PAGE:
Reflection of a well-aligned trapping laser off the bottom surface of the coverslip.
Differential detection stage. Splitting the trapping laser beam into orthogonal polarizations allows us to create two traps simultaneously and detect the positions of two trapped beads independently from one another. Differential measurement experiments allow us to de-couple the observed signal from noise sources common to both trapping beams, such as vibrations of the microscope body or stage drift.
Single-molecule fluorescence resonance energy transfer (smFRET) is a powerful technique that enables us to observe interactions between proteins and nucleic acids, the structure of these complexes as well as their dynamic conformational changes at single molecule level. We label the samples site-specifically with a pair of fluorophores (called donor-acceptor pair) such that the emission spectrum of the donor overlaps with the excitation spectrum of the donor. Because of this overlap, when the donor is brought to its excited state with a laser, the excitation can be transferred to the acceptor, resulting in the emission of an acceptor photon. Since FRET efficiency is a function of the donor-acceptor separation, we can measure distances in the 2-10 nm range on a time scale ranging from milliseconds to several minutes.
FRET trajectories of Cas-9 binding to a matching DNA target and a DNA target with 1-3bp mismatch. Vertical lines represent acceptor photobleaching.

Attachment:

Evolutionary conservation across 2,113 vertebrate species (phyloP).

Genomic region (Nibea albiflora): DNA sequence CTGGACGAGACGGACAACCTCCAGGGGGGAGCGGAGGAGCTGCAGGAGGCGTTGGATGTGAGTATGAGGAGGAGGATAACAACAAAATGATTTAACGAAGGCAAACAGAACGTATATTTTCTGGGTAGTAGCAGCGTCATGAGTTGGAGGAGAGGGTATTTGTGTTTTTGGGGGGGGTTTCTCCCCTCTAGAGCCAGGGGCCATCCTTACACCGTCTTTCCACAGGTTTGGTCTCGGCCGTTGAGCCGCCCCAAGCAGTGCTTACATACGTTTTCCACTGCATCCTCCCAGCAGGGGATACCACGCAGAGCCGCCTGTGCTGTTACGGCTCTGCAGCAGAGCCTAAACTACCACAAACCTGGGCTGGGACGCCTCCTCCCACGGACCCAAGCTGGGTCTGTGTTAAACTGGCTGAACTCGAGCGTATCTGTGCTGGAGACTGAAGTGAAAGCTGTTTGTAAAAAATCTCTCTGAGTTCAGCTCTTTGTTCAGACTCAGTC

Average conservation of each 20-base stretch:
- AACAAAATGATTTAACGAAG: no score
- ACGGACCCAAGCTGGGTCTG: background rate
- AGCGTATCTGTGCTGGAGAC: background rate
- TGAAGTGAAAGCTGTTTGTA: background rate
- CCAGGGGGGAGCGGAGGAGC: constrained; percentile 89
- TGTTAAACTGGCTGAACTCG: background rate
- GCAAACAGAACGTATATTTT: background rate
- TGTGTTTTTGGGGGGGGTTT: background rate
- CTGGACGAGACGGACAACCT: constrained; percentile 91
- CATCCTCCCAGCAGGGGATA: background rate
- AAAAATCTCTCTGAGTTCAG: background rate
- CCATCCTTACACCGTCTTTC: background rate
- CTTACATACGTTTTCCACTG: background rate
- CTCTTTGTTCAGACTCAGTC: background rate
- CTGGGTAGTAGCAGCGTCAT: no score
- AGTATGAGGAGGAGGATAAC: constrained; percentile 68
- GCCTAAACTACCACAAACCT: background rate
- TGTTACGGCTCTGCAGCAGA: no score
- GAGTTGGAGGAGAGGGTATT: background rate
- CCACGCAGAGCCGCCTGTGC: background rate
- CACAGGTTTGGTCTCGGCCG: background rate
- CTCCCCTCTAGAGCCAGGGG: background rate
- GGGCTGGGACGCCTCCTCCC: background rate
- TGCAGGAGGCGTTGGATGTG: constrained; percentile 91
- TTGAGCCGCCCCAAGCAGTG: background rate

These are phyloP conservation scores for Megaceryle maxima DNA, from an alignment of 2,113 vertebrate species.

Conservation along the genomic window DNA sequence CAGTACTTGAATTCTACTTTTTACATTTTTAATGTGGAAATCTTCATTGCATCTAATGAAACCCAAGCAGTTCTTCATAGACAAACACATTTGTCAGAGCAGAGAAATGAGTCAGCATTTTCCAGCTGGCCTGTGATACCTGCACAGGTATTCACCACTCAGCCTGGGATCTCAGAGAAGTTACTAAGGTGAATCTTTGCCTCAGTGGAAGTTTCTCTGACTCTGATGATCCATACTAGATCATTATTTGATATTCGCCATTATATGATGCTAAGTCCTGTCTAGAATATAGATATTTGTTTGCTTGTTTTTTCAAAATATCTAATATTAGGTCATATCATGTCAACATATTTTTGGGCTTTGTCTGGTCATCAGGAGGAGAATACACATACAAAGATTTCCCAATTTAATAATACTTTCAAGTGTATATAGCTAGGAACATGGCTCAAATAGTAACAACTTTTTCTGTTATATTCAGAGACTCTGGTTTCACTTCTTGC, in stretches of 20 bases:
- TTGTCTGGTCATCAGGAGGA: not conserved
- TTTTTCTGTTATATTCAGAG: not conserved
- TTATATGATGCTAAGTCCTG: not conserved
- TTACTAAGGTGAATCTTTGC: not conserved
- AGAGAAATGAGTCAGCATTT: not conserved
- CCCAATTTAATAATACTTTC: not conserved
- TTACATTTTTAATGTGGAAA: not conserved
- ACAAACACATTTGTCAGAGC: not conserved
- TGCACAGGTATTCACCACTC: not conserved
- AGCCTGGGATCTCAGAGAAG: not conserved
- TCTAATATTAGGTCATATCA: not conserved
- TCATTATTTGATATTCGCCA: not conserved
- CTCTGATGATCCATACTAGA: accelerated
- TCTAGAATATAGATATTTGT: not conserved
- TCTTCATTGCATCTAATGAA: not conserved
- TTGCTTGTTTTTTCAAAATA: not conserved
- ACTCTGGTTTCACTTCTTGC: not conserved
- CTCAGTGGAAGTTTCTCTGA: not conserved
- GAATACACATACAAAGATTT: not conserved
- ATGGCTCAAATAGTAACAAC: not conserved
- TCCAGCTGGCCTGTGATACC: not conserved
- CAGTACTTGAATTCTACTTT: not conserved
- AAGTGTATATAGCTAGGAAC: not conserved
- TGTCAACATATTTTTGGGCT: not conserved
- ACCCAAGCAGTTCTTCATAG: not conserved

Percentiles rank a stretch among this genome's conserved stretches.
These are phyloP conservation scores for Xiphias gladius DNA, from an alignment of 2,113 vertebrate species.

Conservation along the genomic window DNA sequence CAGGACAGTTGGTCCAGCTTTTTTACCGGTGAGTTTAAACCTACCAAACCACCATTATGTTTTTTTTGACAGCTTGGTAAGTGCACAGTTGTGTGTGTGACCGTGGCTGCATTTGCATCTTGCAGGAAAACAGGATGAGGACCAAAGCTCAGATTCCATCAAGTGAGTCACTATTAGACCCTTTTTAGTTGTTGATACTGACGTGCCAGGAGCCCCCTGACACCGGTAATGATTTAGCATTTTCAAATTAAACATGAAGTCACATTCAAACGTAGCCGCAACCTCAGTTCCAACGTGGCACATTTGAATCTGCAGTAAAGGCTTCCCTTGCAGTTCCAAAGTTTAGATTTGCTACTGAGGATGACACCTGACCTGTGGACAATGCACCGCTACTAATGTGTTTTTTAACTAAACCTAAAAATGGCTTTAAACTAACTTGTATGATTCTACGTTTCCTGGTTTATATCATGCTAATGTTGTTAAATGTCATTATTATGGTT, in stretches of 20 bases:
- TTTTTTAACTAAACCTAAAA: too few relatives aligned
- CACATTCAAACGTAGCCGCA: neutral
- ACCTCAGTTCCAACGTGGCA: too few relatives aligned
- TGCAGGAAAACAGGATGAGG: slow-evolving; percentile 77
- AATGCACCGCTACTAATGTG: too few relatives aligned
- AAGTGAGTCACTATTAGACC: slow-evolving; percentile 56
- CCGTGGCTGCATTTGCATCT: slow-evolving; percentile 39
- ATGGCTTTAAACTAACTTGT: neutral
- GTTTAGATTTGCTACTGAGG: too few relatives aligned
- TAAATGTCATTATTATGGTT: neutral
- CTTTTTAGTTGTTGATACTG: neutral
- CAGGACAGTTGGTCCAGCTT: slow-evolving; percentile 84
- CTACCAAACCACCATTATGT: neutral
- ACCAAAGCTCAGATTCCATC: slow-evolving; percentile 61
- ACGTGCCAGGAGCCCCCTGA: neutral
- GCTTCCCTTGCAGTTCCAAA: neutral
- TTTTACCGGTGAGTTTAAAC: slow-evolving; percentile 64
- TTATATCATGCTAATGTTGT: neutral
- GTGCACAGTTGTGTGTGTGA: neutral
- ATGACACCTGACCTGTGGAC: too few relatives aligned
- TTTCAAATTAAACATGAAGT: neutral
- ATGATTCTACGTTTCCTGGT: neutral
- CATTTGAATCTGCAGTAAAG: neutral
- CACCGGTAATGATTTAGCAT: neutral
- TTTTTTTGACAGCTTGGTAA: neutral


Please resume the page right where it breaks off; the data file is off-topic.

Tracking the fate of single fluorescently-labeled proteins moving in live cells for long periods is often complicated because of the proteins' high density. Even if single particles are briefly visible, their paths cross and become indistinguishable. To address this, our lab developed the Photogate, a method for visualizing single-particle dynamics in crowded environments. We use a focused laser beam to photobleach the fluorescent molecules in an area, then briefly allow the fluorescence to recover from outside of the bleached area. After a few molecules enter the region of interest, we periodically bleach the periphery to prevent further fluorescent molecules from entering unbleached. This allows us to unambiguously observe the few fluorescent molecules inside the "gate." Using this method, we have visualized the dynamics of intraflagellar transport train turnaround at the ciliary tip, observed ligand-induced dimerization of a receptor tyrosine kinase at the cell surface, and directly measured binding and dissociation of signalling molecules from early endosomes in a dense cytoplasm, all at single-molecule resolution.
A cell surface is heavily decorated with fluorescently labelled molecules (blue circles). The focused gate beam is swept outwards from the centre in a spiral pattern to pre-bleach an elliptical region. The gate beam is turned off to allow diffusion of fluorescent molecules from the periphery of the ROI, which are then imaged under TIRF illumination (yellow circles). The gate beam is repeatedly turned on to photobleach fluorescent particles entering the ROI (dark blue circles) while single molecules inside the ROI are imaged under TIRF illumination.
The ciliary tip is crowded with fluorescent signal from many IFT trains, but the Photogate allows us to see how proteins from single trains moving to the tip re-organize onto trains moving back towards the cell body.